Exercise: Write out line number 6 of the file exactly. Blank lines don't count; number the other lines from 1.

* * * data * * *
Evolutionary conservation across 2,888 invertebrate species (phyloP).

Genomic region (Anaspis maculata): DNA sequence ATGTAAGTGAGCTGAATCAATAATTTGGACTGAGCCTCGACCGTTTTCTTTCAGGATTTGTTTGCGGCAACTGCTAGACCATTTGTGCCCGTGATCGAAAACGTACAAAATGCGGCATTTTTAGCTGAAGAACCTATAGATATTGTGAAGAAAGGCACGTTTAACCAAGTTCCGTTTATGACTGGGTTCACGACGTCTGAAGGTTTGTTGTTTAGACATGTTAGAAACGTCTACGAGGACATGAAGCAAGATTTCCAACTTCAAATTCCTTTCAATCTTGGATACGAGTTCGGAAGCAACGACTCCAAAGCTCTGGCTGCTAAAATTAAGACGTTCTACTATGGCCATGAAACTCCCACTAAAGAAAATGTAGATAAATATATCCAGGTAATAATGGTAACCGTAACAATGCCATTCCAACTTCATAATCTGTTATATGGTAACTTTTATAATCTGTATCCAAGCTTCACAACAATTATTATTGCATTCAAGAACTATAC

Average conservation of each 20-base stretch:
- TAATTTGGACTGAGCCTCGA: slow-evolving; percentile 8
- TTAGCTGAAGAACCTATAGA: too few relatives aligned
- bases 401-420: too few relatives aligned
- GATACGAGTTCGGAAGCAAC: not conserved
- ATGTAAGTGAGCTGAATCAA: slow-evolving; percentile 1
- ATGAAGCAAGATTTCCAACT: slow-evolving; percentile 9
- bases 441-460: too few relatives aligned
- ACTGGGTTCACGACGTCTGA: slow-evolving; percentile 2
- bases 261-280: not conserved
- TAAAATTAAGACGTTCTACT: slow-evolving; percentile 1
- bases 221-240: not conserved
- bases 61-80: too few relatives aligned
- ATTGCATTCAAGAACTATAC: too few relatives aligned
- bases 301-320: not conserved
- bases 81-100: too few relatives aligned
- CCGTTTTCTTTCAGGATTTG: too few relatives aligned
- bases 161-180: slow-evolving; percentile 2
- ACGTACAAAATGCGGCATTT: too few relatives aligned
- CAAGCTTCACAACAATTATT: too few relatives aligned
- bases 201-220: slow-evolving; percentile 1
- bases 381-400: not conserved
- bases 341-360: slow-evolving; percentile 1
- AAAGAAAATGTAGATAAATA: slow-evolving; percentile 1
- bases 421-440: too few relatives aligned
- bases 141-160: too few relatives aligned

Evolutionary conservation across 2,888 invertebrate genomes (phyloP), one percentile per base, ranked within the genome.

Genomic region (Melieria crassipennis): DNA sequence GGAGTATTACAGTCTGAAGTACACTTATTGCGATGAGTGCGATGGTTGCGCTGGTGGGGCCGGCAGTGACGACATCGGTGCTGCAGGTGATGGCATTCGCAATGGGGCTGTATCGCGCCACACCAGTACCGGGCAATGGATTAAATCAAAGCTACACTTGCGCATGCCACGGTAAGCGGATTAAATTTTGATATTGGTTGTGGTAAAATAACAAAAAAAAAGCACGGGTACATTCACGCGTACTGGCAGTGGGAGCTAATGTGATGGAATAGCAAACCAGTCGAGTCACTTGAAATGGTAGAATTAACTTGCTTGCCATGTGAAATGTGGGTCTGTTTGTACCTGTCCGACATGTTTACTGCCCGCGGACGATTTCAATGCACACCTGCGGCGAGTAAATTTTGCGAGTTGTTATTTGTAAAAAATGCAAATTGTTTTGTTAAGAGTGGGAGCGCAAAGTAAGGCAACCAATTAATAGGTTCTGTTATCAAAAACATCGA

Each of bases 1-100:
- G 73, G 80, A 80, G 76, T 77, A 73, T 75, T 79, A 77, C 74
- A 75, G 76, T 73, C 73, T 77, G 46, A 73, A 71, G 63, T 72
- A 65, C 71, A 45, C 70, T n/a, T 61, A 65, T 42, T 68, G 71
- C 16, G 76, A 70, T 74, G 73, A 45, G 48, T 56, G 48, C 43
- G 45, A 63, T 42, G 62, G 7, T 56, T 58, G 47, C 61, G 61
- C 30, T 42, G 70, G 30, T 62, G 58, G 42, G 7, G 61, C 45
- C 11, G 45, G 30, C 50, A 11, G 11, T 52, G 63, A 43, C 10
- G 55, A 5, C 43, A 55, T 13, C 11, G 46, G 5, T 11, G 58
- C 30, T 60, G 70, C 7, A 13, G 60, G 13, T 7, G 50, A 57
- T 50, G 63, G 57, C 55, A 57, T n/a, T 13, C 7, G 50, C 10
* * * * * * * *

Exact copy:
- bases 401-420: too few relatives aligned